“A law-and-order mayor, right?” Dill said.

 

Spivey grinned. “You ain’t for lawnorder?–which you notice is one word in this house.”

 

Dill smiled, drank some of his beer, and then gazed up at the ceiling. “You might pull it off, Jake.”

 

“What I figure I’m really doing is growing my own briarpatch. Grow it high enough and thick enough, there ain’t nobody gonna come poking around in it.”

A briar patch is the kind of terrain a slick operator like Spivey can navigate with ease against the incursion of predators, a la Br’er Rabbit, the trickster figure beloved of the American South. That Mr. Thomas takes its name for the title of this noteworthy novel gives the reader an idea of the level of prickly resistance Dill, coming back now as an outsider, must face while seeking not only to uphold his oldest friendship but also to bring his sister’s murderer to justice. Everywhere Dill turns, however, he’s faced not only with hedging but with violence, as the body count rises and Dill begins to lose faith in the people he believed in:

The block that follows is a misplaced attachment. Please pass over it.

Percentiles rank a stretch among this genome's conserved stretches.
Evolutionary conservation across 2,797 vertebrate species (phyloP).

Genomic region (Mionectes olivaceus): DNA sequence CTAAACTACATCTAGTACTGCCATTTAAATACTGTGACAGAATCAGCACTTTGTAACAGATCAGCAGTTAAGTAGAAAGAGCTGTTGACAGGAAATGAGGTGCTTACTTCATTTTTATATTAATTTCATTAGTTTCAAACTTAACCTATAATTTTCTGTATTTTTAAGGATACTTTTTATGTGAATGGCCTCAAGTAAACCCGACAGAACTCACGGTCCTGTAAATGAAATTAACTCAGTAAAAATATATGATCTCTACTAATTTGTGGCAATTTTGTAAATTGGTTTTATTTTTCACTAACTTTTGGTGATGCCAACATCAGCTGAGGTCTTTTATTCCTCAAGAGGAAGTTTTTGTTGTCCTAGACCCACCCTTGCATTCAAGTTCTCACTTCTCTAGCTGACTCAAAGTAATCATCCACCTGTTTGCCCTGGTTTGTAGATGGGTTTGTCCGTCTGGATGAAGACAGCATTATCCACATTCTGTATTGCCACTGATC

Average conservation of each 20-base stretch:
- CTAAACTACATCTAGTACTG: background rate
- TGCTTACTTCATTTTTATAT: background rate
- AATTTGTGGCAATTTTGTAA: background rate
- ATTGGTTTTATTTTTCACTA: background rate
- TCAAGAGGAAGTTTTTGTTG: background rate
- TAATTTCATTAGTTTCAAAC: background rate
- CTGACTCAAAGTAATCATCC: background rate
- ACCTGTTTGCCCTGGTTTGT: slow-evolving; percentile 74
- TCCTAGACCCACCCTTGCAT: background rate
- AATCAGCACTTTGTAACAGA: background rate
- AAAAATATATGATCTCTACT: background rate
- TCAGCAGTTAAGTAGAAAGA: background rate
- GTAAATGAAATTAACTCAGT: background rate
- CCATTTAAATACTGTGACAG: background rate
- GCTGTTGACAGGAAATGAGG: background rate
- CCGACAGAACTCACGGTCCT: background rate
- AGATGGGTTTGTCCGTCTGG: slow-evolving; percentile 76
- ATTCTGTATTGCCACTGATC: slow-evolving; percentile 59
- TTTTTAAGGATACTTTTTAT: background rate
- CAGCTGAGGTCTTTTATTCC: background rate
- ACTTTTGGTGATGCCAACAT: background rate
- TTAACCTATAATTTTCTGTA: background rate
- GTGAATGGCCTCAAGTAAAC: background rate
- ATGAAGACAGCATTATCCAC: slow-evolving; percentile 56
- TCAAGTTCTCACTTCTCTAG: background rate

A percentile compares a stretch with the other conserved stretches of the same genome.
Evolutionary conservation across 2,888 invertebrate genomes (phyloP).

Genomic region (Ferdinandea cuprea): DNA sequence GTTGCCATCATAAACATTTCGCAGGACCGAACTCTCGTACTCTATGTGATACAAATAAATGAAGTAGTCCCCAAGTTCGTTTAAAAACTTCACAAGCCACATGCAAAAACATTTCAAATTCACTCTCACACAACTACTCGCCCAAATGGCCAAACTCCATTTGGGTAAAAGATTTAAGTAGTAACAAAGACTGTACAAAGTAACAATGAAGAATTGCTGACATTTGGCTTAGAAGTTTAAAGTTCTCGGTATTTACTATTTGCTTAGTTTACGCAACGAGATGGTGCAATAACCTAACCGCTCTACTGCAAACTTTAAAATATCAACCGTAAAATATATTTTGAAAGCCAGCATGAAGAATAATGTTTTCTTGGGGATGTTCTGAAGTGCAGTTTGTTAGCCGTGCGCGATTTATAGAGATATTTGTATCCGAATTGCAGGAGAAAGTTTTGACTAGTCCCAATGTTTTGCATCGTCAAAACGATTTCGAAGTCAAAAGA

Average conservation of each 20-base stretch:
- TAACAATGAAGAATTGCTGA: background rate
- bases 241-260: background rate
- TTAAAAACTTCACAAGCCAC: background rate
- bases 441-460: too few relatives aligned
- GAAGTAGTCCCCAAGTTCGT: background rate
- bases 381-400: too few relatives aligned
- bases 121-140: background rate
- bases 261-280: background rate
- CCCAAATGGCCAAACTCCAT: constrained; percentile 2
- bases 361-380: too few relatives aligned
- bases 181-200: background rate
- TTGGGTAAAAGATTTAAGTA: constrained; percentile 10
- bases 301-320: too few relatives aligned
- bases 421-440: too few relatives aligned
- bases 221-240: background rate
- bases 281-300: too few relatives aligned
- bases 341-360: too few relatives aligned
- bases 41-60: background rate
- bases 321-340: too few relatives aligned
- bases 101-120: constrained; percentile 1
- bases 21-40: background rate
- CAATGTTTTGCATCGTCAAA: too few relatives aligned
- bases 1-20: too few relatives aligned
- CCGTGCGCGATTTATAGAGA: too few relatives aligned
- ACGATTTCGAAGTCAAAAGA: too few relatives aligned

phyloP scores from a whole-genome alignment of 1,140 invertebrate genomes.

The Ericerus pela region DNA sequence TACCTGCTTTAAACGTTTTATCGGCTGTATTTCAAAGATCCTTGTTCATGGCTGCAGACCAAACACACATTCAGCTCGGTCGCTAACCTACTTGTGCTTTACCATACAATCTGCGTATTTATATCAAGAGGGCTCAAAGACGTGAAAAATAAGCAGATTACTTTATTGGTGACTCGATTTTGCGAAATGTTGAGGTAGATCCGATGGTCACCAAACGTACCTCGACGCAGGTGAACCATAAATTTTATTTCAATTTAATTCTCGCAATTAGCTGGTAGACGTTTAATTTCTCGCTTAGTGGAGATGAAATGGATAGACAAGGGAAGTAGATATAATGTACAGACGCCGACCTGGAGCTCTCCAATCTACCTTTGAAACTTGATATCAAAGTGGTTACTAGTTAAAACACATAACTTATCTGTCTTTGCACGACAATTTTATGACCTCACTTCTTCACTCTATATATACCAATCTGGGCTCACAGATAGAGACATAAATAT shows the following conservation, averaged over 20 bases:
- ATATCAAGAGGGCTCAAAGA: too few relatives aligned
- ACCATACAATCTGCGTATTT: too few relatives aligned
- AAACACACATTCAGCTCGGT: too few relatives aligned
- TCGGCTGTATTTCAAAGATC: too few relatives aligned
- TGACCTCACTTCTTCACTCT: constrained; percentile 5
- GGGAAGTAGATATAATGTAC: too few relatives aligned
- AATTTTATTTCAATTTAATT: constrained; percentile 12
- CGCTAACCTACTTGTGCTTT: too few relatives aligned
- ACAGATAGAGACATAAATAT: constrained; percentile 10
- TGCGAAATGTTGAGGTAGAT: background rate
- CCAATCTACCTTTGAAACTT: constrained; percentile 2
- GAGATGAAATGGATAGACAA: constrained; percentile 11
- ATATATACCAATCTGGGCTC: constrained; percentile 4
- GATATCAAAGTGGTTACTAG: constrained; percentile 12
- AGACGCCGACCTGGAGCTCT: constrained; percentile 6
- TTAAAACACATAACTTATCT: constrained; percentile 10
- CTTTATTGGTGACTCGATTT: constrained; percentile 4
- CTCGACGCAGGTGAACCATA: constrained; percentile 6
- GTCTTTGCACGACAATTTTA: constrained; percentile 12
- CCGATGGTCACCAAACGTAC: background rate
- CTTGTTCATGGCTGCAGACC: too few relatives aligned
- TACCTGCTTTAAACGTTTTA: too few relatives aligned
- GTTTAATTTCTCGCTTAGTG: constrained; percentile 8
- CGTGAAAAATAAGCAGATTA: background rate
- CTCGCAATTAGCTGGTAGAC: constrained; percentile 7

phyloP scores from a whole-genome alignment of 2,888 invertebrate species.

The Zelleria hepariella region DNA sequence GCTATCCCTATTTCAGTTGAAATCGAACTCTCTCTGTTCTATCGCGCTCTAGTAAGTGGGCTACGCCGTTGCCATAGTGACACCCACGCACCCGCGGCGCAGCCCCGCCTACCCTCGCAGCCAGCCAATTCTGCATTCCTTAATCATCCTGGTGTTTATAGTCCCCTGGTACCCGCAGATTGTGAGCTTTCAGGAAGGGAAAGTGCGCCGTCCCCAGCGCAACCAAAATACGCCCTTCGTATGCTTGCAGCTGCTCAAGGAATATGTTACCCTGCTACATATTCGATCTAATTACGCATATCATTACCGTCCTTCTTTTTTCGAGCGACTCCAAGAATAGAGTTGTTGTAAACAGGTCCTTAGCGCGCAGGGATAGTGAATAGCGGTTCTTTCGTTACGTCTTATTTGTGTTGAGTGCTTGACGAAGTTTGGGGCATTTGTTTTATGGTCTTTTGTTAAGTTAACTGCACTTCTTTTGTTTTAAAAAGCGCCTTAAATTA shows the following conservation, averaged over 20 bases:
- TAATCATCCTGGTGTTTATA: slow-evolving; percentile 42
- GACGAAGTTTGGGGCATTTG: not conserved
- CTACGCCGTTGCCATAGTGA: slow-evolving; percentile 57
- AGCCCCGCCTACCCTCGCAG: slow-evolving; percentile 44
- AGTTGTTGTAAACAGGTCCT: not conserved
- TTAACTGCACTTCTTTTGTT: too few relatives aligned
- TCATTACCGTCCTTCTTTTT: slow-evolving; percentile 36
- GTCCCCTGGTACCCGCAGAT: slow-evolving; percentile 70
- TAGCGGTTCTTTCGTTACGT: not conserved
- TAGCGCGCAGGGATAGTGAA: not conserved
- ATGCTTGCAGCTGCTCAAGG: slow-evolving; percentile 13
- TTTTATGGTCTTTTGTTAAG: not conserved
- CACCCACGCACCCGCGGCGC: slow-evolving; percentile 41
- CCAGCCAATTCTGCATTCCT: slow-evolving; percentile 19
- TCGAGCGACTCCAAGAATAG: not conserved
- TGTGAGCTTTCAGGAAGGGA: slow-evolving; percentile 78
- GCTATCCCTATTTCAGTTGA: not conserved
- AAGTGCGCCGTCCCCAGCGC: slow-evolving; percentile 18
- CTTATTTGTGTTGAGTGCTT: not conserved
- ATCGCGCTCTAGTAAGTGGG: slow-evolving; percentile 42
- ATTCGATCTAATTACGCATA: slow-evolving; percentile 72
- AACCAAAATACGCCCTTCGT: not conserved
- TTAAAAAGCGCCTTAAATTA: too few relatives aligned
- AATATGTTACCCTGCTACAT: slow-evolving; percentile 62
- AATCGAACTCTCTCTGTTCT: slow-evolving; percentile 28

Dill felt as if he had spent the past hour or so wandering through a vast and largely uncharted land with one of those ancient maps that read: Here There Be Monsters. Dill knew the map was right. He had come this way before. Yet, you still don’t believe they really exist–the monsters. No, that’s wrong. You believe they exist all right, but after fifteen years of watching them, writing about them, and even tracking them down, you still think they’re normal, harmless and domesticated. Even house-broken.

 

But what if they, after all, are the norm and you are indeed the aberration?